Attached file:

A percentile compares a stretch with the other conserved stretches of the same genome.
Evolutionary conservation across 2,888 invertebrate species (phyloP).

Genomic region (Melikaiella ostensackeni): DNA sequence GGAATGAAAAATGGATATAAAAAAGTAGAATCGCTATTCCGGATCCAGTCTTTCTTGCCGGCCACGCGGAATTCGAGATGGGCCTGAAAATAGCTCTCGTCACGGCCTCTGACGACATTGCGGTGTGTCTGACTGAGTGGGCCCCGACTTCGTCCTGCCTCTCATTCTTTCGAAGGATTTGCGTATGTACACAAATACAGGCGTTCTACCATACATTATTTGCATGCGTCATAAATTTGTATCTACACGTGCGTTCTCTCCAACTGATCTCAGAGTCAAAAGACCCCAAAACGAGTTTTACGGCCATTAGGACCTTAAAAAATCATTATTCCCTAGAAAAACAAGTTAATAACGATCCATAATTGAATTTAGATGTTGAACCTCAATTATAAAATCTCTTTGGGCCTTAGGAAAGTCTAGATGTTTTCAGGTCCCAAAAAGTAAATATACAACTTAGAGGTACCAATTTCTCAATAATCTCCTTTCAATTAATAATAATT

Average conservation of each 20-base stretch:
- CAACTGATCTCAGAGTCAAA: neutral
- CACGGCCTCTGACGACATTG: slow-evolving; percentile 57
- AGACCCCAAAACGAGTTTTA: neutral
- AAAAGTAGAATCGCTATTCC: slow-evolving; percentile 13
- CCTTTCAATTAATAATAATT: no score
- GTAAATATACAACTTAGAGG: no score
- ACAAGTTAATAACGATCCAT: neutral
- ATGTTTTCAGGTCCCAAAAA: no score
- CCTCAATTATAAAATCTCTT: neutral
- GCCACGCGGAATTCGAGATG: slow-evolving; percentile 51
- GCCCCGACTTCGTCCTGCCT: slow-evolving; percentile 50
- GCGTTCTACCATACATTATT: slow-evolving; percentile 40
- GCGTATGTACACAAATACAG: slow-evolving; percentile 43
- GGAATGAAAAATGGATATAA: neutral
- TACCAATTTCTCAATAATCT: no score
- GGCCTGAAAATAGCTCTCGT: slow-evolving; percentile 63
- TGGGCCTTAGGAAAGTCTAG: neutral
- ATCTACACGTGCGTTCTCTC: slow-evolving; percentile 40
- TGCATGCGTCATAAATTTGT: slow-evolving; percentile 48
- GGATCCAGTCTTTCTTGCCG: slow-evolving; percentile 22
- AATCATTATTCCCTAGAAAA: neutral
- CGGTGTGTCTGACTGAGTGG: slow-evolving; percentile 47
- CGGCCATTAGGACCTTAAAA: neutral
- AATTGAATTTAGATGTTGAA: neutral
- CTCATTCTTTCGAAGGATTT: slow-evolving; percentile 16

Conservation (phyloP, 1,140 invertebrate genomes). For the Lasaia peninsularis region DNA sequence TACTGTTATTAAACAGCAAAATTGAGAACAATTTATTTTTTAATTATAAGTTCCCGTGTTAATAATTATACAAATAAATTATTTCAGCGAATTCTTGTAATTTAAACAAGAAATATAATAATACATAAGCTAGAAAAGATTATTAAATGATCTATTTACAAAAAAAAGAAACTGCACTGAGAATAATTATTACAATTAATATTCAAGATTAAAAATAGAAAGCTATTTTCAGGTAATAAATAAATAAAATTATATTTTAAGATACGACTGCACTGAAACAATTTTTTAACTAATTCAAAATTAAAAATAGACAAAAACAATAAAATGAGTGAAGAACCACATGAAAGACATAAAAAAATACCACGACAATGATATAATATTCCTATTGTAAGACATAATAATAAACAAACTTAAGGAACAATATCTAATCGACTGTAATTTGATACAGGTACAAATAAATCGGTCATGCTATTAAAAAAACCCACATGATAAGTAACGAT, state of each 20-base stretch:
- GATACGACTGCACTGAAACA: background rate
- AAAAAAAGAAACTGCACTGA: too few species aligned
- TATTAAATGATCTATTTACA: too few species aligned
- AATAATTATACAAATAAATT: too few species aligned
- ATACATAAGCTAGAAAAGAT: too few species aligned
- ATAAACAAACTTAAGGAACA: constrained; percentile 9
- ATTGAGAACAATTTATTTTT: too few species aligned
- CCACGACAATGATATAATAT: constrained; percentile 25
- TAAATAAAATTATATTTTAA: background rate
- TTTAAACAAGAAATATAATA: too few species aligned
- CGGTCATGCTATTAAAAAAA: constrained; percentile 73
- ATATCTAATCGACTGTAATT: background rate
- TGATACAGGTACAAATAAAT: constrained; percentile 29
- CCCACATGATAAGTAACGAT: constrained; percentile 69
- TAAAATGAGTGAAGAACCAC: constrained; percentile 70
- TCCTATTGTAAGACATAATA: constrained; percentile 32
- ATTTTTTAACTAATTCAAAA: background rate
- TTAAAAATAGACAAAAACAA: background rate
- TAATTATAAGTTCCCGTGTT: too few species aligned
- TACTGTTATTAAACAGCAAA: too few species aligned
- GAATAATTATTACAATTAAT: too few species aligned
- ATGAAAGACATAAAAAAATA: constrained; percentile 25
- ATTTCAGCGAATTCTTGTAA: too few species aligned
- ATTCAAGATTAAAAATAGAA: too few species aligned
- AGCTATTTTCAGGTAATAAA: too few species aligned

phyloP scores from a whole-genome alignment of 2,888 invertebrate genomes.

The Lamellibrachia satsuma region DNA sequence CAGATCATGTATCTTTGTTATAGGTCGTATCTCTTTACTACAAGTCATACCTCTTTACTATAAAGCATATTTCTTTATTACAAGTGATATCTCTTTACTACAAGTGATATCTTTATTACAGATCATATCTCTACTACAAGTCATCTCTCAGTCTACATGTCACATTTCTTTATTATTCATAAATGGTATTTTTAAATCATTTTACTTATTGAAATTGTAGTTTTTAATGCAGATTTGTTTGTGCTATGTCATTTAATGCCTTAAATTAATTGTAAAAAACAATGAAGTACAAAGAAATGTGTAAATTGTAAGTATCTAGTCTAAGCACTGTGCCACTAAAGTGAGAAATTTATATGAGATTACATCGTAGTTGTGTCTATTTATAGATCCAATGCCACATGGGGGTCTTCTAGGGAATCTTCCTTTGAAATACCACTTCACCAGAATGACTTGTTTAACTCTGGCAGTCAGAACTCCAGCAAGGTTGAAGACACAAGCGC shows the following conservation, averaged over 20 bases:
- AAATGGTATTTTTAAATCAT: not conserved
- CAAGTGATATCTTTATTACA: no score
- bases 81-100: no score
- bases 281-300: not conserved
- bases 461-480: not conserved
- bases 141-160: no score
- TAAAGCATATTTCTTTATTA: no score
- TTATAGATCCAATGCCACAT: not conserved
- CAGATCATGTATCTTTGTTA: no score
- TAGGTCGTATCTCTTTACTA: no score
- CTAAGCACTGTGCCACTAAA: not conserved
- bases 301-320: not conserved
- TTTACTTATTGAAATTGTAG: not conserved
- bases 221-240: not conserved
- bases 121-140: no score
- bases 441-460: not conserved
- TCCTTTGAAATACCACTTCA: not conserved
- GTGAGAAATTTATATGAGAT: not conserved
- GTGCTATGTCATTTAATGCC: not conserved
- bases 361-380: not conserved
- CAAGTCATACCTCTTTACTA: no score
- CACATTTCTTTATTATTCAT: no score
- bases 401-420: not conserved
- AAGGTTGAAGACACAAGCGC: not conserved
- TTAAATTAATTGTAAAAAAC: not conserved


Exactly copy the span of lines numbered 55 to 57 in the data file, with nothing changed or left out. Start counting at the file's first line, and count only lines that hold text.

- AGCTATTTTCAGGTAATAAA: too few species aligned

phyloP scores from a whole-genome alignment of 2,888 invertebrate genomes.

The Lamellibrachia satsuma region DNA sequence CAGATCATGTATCTTTGTTATAGGTCGTATCTCTTTACTACAAGTCATACCTCTTTACTATAAAGCATATTTCTTTATTACAAGTGATATCTCTTTACTACAAGTGATATCTTTATTACAGATCATATCTCTACTACAAGTCATCTCTCAGTCTACATGTCACATTTCTTTATTATTCATAAATGGTATTTTTAAATCATTTTACTTATTGAAATTGTAGTTTTTAATGCAGATTTGTTTGTGCTATGTCATTTAATGCCTTAAATTAATTGTAAAAAACAATGAAGTACAAAGAAATGTGTAAATTGTAAGTATCTAGTCTAAGCACTGTGCCACTAAAGTGAGAAATTTATATGAGATTACATCGTAGTTGTGTCTATTTATAGATCCAATGCCACATGGGGGTCTTCTAGGGAATCTTCCTTTGAAATACCACTTCACCAGAATGACTTGTTTAACTCTGGCAGTCAGAACTCCAGCAAGGTTGAAGACACAAGCGC shows the following conservation, averaged over 20 bases: